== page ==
Making poetry is a bit like making gin.

A few weeks ago, my sister and I spent a lovely rainy afternoon at Granville Island, taking a tour of the Liberty Distillery. Our delightful tour guide Marco took us through the surprisingly labourious distillation process. All the raw ingredients, the grain, the water and the yeast are combined and then heat is applied. And then the botanicals are added; the juniper, the seeds, barks and herbs. After several more steps of filtration and distillation, what emerges is something far different than what you started with. Time, pressure and heat have transformed the everyday into a far more heady substance.

Gin is made with some strange plants; juniper and angelica – aromatic and bitter, citrus peel – sour and sharp. Eaten whole, their tastes overwhelm; we cannot discern their subtleties and beauty. Once they are distilled to their very essence, we can understand the purpose of their use.

As we gathered after the tour to sample the different varieties, I began to consider how much the processes of distillation and poetry have in common. Emotions, unfiltered and undistilled, are riotous and hard to swallow. Through time and thought, the poet transforms them into something we can digest; something that leaves a familiar taste on the tongue and burns on the way down, something we recognize as familiar but experience in a new way.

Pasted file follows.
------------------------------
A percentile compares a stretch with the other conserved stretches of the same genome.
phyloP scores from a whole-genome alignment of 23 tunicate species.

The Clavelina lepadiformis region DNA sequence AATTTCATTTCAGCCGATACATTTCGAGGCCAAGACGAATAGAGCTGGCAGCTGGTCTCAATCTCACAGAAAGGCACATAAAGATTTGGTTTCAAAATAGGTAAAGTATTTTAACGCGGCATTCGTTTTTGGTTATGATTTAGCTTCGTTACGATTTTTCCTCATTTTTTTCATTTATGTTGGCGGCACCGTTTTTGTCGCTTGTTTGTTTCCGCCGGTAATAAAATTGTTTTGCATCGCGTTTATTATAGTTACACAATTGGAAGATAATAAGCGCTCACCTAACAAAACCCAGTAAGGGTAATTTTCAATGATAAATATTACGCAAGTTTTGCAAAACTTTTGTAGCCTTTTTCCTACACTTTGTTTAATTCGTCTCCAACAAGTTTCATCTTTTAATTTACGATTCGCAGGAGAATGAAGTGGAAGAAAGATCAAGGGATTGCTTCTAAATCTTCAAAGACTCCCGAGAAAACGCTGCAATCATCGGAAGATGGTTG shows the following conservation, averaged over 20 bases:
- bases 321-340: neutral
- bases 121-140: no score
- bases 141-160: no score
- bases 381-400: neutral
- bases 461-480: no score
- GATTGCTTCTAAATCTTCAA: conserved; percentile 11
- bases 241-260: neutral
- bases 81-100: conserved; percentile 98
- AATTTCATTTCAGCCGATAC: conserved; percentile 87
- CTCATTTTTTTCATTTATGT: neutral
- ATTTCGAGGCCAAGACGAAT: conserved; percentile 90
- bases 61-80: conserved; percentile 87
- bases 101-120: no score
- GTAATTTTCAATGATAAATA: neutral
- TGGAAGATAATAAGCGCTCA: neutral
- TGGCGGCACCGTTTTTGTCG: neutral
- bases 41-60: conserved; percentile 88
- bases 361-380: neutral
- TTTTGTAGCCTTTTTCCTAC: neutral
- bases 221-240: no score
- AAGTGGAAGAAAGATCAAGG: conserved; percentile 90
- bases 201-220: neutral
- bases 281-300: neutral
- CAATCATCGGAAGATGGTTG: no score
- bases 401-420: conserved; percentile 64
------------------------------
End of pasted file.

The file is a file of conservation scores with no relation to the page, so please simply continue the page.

It will probably not come as a surprise, but I love poetry. More than any other art form, it molds the patterns of my language and gives shape to important thoughts when my own words fail. I love the metaphorical splendour of it; the complexities of poems that you have to painstakingly take apart like clockworks. I love words that carry in their sounds a music totally distinct from their meaning; poetry that has meter so perfect you could dance to it and poetry whose rhythms spill across the page in a tangle of percussion. I love the taste of the words on the tongue and the remaining trail emotion once they’ve been swallowed.

Poetry, like all art, can uncover the true nature of things. It can show us the cracks in our hearts, our loneliness, our longing for beauty and for communion. Like the distillation process, it can get down to the essence of things, allowing us to know ourselves; to first understand what it is that we feel and then to know that we are not alone in feeling it. Poetry assists us in that most difficult of tasks, putting our emotions into words.